KAUST DepartmentNumerical Porous Media SRI Center (NumPor)
Permanent link to this recordhttp://hdl.handle.net/10754/582859
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AbstractFlow of generalized Newtonian fluids in porous media can be modeled as a bundle of capillary tubes or a pore-scale network. In general, both approaches rely on the solution of Hagen–Poiseuille equation using power law to estimate the variations in the fluid viscosity due to the applied shear rate. Despite the effectiveness and simplicity, power law tends to provide unrealistic values for the effective viscosity especially in the limits of zero and infinite shear rates. Here, instead of using power law, Carreau model (bubbles, drops, and particles in non-Newtonian fluids. Taylor & Francis Group, New York, 2007) is used to determine the effective viscosity as a function of the shear strain rate. Carreau model can predict accurately the variation in the viscosity at all shear rates and provide more accurate solution for the flow physics in a single pore. Using the results for a single pore, normalized Fanning friction coefficient has been calculated and plotted as a function of the newly defined Reynolds number based on pressure gradient. For laminar flow, the variation in the friction coefficient with Reynolds number has been plotted and scaled. It is observed that generalized Newtonian fluid flows show Newtonian nature up to a certain Reynolds number. At high Reynolds number, deviation from the Newtonian behavior is observed. The main contribution of this paper is to present a closed-form solution for the flow in a single pore using Carreau model, which allows for fast evaluation of the relationship between flux and pressure gradient in an arbitrary pore diameter. In this way, we believe that our development will open the perspectives for using Carreau models in pore-network simulations at low computational costs to obtain more accurate prediction for generalized Newtonian fluid flows in porous media.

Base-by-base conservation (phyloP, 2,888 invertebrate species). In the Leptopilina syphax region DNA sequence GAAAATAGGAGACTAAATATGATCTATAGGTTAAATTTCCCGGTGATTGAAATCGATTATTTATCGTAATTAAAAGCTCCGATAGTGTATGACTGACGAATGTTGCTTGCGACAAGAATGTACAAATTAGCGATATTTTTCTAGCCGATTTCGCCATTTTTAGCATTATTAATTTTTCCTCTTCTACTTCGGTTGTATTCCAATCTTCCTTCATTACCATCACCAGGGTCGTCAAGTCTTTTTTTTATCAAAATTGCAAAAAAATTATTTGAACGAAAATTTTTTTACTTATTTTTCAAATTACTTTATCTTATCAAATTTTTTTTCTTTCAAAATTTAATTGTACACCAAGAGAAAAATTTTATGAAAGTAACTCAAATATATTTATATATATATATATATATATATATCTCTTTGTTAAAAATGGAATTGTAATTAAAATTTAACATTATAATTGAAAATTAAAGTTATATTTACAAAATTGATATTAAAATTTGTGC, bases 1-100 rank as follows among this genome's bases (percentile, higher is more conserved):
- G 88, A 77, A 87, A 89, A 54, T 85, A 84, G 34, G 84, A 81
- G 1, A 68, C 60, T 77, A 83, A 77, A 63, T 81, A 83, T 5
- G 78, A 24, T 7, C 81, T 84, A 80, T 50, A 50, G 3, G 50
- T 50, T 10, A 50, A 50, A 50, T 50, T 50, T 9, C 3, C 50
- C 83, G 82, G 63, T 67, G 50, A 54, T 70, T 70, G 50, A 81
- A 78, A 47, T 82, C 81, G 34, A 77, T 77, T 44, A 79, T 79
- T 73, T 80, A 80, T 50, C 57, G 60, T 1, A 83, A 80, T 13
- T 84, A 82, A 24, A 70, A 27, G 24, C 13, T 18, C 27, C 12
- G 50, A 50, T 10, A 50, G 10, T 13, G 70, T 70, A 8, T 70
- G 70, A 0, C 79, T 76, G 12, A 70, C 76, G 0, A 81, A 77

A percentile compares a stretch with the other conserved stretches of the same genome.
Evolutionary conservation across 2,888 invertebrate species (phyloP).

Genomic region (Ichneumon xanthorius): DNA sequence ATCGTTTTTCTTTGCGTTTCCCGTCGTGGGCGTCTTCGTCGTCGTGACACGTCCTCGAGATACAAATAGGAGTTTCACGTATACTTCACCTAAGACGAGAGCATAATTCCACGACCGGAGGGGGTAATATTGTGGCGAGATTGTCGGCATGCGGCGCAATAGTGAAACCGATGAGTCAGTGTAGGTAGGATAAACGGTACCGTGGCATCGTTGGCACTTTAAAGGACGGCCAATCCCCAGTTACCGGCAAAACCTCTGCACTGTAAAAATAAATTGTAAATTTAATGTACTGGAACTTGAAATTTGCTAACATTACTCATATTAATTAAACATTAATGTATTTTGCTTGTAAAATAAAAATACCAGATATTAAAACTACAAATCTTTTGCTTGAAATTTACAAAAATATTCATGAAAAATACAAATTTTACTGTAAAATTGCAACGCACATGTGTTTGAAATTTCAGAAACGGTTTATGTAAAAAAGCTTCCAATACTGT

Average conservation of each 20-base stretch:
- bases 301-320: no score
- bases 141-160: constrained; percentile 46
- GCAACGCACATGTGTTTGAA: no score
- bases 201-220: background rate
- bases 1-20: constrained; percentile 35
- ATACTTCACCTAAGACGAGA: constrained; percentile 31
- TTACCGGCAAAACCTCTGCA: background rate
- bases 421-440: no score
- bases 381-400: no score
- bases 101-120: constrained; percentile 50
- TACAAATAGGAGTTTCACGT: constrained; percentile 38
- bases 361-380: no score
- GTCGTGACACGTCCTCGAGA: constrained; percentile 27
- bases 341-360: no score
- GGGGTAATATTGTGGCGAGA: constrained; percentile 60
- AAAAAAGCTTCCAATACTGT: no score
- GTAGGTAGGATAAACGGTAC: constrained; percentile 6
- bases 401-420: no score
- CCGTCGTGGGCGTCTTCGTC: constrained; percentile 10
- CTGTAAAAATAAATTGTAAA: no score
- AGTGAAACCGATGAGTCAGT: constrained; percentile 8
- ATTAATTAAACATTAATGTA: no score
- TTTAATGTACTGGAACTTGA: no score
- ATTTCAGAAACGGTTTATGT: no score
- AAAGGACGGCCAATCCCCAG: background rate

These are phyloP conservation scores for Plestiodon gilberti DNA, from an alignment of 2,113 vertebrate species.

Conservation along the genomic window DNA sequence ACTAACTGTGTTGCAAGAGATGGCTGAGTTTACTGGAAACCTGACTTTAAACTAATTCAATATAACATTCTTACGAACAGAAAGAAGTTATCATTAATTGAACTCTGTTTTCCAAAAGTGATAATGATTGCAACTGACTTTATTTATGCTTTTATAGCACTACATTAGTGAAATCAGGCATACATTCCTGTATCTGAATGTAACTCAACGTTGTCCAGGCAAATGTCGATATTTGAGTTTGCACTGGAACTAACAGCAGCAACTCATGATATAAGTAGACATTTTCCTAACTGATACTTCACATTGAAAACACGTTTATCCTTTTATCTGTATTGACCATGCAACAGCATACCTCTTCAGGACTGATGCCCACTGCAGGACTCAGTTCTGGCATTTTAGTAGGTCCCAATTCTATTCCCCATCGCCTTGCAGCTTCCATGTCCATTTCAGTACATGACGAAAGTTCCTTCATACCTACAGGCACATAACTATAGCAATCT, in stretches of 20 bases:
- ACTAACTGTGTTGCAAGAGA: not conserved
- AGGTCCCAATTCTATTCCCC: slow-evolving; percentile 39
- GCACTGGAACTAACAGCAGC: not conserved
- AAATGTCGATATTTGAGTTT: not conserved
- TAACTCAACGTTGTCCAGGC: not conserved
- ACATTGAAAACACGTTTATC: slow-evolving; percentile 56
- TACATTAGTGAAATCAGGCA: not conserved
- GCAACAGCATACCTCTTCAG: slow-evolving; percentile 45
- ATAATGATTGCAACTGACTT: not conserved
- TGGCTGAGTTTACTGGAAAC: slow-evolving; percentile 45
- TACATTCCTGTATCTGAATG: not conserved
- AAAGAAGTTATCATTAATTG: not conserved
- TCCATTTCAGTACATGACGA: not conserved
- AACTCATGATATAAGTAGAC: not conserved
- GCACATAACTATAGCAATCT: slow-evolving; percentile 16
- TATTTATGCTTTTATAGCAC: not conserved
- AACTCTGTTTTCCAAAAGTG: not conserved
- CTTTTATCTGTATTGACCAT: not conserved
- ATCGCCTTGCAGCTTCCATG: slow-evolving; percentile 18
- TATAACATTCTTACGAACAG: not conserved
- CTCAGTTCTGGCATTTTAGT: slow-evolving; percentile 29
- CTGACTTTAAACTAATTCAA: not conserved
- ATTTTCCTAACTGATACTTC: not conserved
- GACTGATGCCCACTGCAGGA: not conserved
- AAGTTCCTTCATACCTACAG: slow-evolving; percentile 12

CitationOn Laminar Flow of Non-Newtonian Fluids in Porous Media 2015 Transport in Porous Media
PublisherSpringer Science + Business Media
JournalTransport in Porous Media